For better or worse, part of what made American Crime Story: The People v. O.J. Simpson interesting to watch was the inclusion of the Kardashian family, which at the time was only famous for its connection to the Simpson murder trial. They were not the stars of Keeping Up With the Kardashians or members of a growing fashion and business empire.
Robert Kardashian -- played by David Schwimmer on the FX anthology series -- was an undying supporter of Simpson, despite the evidence stacked against him, and served on his all-star, legal defense team. Meanwhile, Kardashian's ex-wife, Kris Jenner -- a friend of Nicole Brown Simpson played by Selma Blair -- and their four kids together (Kourtney, Kim, Khloe, and Rob) were merely props, highlighting the celebrity allegory of FX’s recount of events.
At one point, early in the show, the children were shown cheering as their father reads a letter from Simpson live on the news. Later, the patriarch attempts to warn his kids about fame. “We are Kardashians,” he tells them during a dinner scene at a local buffet chain, “and in this family, being a good person and a loyal friend is more important than being famous. Fame is fleeting. It's hollow. It means nothing at all without a virtuous heart.”
Whether or not the moment happened in real life, it made for good television. However, don’t expect to see them share such stories in ESPN’s upcoming 30 for 30 documentary, O.J.: Made in America, which premieres in June.
Director Ezra Edelman tells ET the Kardashians would have distracted from the story he’s trying to tell. “They would have potentially taken away from the focus and the seriousness of the topics the documentary tries to convey,” he says, clarifying that he did reach out to Jenner for an interview. “She said no.”
For Edelman, his documentary is not a tabloid. He would have been interested in including the celebrity angle, if he had time. But there were many other sides of Simpson’s story to tell -- including how Simpson became Simpson.
“He’s a much more complex human being than I think people give him credit for,” he says. “What the documentary allows people to do is take a deep dive into who O.J. was to inform everything that came later.”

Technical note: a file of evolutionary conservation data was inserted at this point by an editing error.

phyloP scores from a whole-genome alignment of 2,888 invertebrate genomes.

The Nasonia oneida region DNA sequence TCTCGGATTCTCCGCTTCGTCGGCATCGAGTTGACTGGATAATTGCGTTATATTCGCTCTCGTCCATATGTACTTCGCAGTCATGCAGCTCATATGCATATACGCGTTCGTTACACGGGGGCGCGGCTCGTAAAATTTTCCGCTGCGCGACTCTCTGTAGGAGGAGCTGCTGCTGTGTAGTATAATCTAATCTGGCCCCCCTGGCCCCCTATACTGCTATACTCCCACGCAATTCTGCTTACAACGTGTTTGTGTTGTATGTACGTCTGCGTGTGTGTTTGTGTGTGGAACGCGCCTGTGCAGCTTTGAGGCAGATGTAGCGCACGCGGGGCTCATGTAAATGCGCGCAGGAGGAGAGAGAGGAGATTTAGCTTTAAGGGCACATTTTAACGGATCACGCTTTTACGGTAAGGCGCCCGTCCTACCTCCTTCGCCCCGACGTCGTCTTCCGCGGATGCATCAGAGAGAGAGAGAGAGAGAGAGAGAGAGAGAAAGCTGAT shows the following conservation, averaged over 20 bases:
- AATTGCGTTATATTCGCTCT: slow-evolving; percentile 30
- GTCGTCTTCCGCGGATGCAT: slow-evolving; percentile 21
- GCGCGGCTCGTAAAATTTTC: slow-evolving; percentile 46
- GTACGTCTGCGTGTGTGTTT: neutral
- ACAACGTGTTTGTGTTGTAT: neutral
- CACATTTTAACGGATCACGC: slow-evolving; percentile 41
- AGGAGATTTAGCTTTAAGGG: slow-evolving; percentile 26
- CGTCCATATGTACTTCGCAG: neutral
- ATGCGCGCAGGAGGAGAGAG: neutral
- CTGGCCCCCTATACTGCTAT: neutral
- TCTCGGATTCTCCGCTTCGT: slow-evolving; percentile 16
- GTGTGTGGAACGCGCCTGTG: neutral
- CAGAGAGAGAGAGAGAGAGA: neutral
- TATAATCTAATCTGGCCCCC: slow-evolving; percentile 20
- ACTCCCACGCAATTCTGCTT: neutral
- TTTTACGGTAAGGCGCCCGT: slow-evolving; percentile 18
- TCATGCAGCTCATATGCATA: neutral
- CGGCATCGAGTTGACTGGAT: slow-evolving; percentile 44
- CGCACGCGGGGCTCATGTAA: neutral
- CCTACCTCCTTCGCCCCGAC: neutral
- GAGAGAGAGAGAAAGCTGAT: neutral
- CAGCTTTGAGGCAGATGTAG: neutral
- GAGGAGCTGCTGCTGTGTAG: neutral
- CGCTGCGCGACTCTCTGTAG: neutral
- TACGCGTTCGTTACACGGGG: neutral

But unlike the FX series or the wave of true-crime stories on TV -- The Jinx, Killing Fields, or Making a Murderer -- Edelman doesn’t consider Made in America a true-crime documentary. “I don’t have a label for it,” Edelman says, adding: “The question of guilt or innocence is not primary to the execution of telling this story.”
Admittedly though, that element is a large part of the documentary’s appeal, especially in what could be considered a peak nostalgia moment for the Simpson trial. In addition to the FX series and the ESPN documentary, the Esquire Network recently aired a 12-hour special, The Real O.J. Simpson Trial, which included footage from the trial.
Edelman says the story is still appealing to fans because that crime was never resolved. “We don’t know the truth,” he says, “because none of us were there that night. We maintain this fascination.”
Marcia Clark, the lead prosecutor in the murder trial (and portrayed by Sarah Paulson on the FX series), concurs. “When they’re televised like this, especially when you have these multi-part series, there’s time to really invest and be a sleuth yourself,” she says. “You get to watch the case unfold and decide what you think.”
While Clark’s story in particular has been a big focus of the series -- and she’ll receive even more attention in Edelman’s documentary. “Marcia’s pretty fierce,” he teases.
The first part of O.J.: Made in America premieres on June 11 on ABC. The remaining episodes will roll out on ESPN June 13-18. The 7 1/2-hour documentary will premiere in its entirety on April 23 at the Tribeca Film Festival.